Gere Sunder-Plassmann MD, Division of Nephrology and Dialysis, Department of Medicine III, Medical University Vienna, Währinger Gürtel 18-20, 1090 Vienna, Austria. Tel.: +43 1404004511; fax: +43 1404004347; e-mail: email@example.com
We compared steady-state pharmacokinetics of mycophenolate mofetil (MMF) – Myfenax® (Teva) and CellCept® (Roche) – in stable kidney transplant recipients (KTRs). This was an international, multi-centre, randomized, open-label, two-treatment, two-sequence crossover study with a 3-month follow-up. We included KTRs at least 12 months post-transplantation with stable renal graft function for at least 3 months. The maintenance treatment consisted of MMF in combination with tacrolimus with or without steroids. At the end of the two treatment periods, 6-h or 12-h PK studies of mycophenolic acid (MPA) were performed. A total of 43 patients (mean age: 50.7 ± 13.5 years; 19 females, 24 males) were randomized. Estimates of test to reference ratios (90% CIs) were 0.959 (0.899; 1.023) h*μg/ml for AUC(0–tau) and 0.873 (0.787; 0.968) μg/ml for Cmax. Estimates for AUC(0–6h) were 0.923 (0.865; 0.984) h*μg/ml and 0.985 (0.877; 1.106) μg/ml for Cmin. Thus, AUC(0–tau), AUC(0–6h), and Cmin of MPA were within the predefined margins. Cmax was somewhat outside of these margins in this set of patients. The numbers and types of adverse events were not different between the two treatments. The steady-state pharmacokinetics of MPA as well as adverse events are comparable for Myfenax® and CellCept® in tacrolimus-treated stable KTRs. (EudraCT-No.: 2009-010562-31; ClinicalTrials.Gov number: NCT00991510)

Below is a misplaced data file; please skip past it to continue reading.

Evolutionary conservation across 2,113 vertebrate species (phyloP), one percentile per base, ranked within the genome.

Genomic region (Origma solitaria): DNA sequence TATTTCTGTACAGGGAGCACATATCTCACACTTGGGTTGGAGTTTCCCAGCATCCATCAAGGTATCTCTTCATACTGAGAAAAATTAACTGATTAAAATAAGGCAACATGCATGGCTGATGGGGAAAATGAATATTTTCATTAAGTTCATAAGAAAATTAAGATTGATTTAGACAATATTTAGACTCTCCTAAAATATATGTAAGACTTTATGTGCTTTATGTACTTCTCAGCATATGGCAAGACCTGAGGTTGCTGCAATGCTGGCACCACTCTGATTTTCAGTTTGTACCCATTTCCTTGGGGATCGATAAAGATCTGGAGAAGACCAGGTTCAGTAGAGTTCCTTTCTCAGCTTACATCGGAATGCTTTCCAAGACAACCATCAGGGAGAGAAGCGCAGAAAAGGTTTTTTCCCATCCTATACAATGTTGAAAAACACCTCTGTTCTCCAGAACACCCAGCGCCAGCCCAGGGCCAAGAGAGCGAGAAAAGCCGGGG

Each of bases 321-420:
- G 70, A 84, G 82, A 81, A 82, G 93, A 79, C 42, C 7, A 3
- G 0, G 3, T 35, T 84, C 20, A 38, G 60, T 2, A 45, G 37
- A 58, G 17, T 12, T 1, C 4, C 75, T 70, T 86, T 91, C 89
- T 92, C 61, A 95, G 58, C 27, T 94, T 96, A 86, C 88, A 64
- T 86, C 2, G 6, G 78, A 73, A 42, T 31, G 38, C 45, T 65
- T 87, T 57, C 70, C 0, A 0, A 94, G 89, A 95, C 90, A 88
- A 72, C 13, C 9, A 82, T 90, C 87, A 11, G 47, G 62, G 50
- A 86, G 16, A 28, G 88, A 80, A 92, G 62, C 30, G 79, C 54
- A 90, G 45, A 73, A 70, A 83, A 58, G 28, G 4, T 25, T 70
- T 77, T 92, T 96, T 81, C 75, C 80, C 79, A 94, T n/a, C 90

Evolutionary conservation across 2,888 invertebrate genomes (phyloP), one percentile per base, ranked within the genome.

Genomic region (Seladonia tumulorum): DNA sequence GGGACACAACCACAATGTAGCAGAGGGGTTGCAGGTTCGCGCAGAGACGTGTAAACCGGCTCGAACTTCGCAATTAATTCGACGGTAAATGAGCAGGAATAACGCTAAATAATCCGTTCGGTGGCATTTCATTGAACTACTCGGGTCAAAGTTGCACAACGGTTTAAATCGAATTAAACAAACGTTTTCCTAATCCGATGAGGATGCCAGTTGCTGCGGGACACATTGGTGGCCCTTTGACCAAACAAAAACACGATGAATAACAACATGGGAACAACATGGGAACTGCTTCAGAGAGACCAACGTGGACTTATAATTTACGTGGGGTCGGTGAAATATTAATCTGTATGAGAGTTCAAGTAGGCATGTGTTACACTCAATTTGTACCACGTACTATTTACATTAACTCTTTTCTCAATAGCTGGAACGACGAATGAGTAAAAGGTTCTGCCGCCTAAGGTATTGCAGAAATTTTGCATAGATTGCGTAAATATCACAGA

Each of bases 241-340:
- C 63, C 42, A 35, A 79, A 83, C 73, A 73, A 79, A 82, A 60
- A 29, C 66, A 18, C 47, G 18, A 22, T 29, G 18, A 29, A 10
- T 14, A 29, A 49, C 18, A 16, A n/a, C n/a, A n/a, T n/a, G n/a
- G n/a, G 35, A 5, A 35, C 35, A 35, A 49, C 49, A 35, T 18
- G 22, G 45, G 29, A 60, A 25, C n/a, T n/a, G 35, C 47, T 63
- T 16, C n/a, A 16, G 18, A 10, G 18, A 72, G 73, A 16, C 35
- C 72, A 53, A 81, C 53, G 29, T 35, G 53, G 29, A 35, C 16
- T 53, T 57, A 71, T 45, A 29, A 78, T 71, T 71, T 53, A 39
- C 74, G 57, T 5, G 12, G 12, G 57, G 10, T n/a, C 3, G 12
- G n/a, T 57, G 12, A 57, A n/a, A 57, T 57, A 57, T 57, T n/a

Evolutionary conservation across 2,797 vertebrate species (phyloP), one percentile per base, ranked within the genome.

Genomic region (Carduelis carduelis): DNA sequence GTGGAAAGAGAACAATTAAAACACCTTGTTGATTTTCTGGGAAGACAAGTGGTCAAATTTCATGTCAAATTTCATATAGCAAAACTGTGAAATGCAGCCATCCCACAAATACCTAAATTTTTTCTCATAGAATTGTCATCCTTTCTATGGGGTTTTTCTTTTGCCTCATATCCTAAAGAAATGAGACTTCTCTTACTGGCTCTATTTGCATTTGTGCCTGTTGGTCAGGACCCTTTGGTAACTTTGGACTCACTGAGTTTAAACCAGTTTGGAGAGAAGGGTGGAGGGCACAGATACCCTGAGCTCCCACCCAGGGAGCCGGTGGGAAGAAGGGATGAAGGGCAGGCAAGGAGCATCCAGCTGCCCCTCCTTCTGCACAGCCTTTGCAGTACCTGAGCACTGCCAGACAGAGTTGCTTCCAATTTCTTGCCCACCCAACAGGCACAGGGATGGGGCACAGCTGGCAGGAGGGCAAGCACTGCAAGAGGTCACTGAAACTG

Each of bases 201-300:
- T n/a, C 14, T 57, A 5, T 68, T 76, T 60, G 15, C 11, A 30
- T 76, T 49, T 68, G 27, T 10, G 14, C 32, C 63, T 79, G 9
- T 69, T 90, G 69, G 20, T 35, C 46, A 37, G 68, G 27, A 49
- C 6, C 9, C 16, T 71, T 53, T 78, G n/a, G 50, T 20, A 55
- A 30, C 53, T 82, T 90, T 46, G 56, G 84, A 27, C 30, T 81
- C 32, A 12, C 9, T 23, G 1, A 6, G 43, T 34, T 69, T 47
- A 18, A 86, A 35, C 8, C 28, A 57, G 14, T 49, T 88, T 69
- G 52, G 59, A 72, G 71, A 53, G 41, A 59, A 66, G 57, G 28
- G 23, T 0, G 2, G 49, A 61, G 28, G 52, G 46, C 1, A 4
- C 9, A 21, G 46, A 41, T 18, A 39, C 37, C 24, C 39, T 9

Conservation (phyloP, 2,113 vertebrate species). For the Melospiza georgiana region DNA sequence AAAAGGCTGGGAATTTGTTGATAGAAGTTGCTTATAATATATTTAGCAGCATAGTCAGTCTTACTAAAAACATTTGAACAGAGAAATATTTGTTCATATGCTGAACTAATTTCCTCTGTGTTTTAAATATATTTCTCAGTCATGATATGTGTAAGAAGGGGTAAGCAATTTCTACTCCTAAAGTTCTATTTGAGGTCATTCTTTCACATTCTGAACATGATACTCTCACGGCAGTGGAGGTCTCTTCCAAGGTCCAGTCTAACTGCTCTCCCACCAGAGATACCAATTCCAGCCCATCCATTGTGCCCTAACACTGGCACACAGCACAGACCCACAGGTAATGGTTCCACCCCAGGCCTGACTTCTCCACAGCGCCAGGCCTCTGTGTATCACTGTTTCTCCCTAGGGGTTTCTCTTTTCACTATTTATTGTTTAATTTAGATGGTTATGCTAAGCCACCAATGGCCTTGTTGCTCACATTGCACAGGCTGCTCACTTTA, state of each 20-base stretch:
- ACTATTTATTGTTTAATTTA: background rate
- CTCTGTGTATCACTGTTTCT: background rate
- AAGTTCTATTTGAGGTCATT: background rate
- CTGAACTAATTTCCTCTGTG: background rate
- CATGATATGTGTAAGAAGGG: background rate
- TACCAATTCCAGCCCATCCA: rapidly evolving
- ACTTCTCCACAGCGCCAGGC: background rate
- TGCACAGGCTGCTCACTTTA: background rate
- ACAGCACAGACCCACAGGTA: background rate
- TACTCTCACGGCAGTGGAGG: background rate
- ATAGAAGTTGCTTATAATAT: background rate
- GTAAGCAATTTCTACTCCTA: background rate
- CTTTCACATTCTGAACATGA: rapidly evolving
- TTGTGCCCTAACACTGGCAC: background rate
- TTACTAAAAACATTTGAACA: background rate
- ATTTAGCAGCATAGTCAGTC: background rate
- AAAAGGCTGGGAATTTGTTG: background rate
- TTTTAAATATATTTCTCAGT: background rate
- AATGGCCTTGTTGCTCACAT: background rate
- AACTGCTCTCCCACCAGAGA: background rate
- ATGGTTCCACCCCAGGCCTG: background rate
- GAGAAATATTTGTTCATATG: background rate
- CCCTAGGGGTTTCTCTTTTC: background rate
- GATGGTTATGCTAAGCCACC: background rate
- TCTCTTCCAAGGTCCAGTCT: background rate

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Mycophenolate mofetil (MMF) and mycophenolate sodium are licensed for the prevention of solid-organ rejection. The active metabolite of both drugs, mycophenolic acid (MPA), is an inhibitor of inosine 5′-monophosphate dehydrogenase (IMPDH), the rate-limiting enzyme of the de novo synthesis of guanine nucleotides in lymphocytes [1,2].